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Slightly nuts, hard rockin' heavy metal - 80%

c_zar, January 18th, 2013

I have to hand it to Shadow Kingdom Records---they really unearth some gems. In addition to those Ritual albums and those Dragonslayer demos that they put out (some of the all time best New Wave of British Heavy Metal), and their continued re-release of classics from (the GODS) Manilla Road as well as Pagan Altar, they found a lost gem from a late seventies German outfit called Hand of Doom, which is a ton of fun.

The music on Hand of Doom's album Poisonoise can be compared to a lot of things: Deep Purple (albeit simpler), the early King Diamond band Black Rose, Mercy (of Sweden), and of course lots of the blue collar bands from the NWOBHM, such as Last Flight, Mythra, Bashful Alley, etc.

What most distinguishes Hand of Doom is the distinct and exceedingly bizarre personality of the lead singer Andeas "Iggi" Rossner. His flailing histrionics, rolled "Rs" and bombastic personality are what take this album out of the world of simple and good hard rock and give it a touch of menace and a gallon of crazy. Imagine a singer in 1979 who has the oblivious troll lunacy of Attila Csihar (!) and the off-kilter semi-musical swagger of Hank from Turbonegro. If you think I exaggerate, check out the wild and emphatic conclusion of Heavy Mad Head and the horror storytelling of They Who'll Creep At Night. Rossner demands your attention like a child that has eaten far too many Whoppers, and if you buy into his gruff, high octane madness, you'll like this album.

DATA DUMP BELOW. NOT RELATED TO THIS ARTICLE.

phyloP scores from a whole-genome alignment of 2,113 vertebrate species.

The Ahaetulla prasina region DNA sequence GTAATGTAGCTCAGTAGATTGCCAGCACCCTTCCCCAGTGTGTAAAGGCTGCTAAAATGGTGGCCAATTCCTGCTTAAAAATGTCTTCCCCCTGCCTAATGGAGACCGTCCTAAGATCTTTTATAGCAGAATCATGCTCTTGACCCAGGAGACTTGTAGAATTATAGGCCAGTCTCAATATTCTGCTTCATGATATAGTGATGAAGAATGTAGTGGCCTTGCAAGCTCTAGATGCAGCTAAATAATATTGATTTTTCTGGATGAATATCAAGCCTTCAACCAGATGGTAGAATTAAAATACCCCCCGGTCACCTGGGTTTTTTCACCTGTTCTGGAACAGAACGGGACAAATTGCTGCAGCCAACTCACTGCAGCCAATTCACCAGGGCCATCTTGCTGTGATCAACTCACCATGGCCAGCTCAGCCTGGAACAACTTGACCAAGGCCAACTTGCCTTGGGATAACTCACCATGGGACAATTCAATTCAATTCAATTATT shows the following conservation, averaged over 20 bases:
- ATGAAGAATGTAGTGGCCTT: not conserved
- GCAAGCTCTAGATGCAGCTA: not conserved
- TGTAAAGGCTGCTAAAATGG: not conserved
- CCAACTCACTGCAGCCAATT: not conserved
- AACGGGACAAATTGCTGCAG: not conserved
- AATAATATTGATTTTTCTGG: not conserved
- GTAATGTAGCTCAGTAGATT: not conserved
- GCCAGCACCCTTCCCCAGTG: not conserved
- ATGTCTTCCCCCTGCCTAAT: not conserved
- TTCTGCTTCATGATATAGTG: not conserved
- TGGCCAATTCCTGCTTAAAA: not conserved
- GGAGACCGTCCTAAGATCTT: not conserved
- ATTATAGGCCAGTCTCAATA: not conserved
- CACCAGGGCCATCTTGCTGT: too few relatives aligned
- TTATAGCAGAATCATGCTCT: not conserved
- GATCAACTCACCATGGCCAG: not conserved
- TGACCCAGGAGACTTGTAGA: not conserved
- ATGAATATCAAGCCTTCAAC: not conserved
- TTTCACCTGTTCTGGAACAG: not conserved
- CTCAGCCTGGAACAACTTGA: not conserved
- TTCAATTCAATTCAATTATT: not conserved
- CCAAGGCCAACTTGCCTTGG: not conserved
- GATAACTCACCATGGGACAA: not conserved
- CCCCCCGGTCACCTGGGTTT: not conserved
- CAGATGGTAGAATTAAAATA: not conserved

Because Poisonoise is at the edge of hard rock, a lot of what the band does is provide a chugging, energetic backdrop for the singer's antics ... but there are some exceptions. There's a lot of good bass playing throughout the album, and the twin guitar explorations in (closer) The Lights of the Blind show a melancholic and thoughtful side that compares to stuff like Gaskin and Wishbone Ash. Apparently, the rest of the band had some ideas other than just standing behind their larger-than-life frontman. In any case, the musical complexity of this last song provides a richer concluding experience than I expected and is a very enjoyable color shift.

Overall, Poisonoise is a solid, hard rockin' heavy metal party that is made distinct by the lunacy and personality of the lead singer.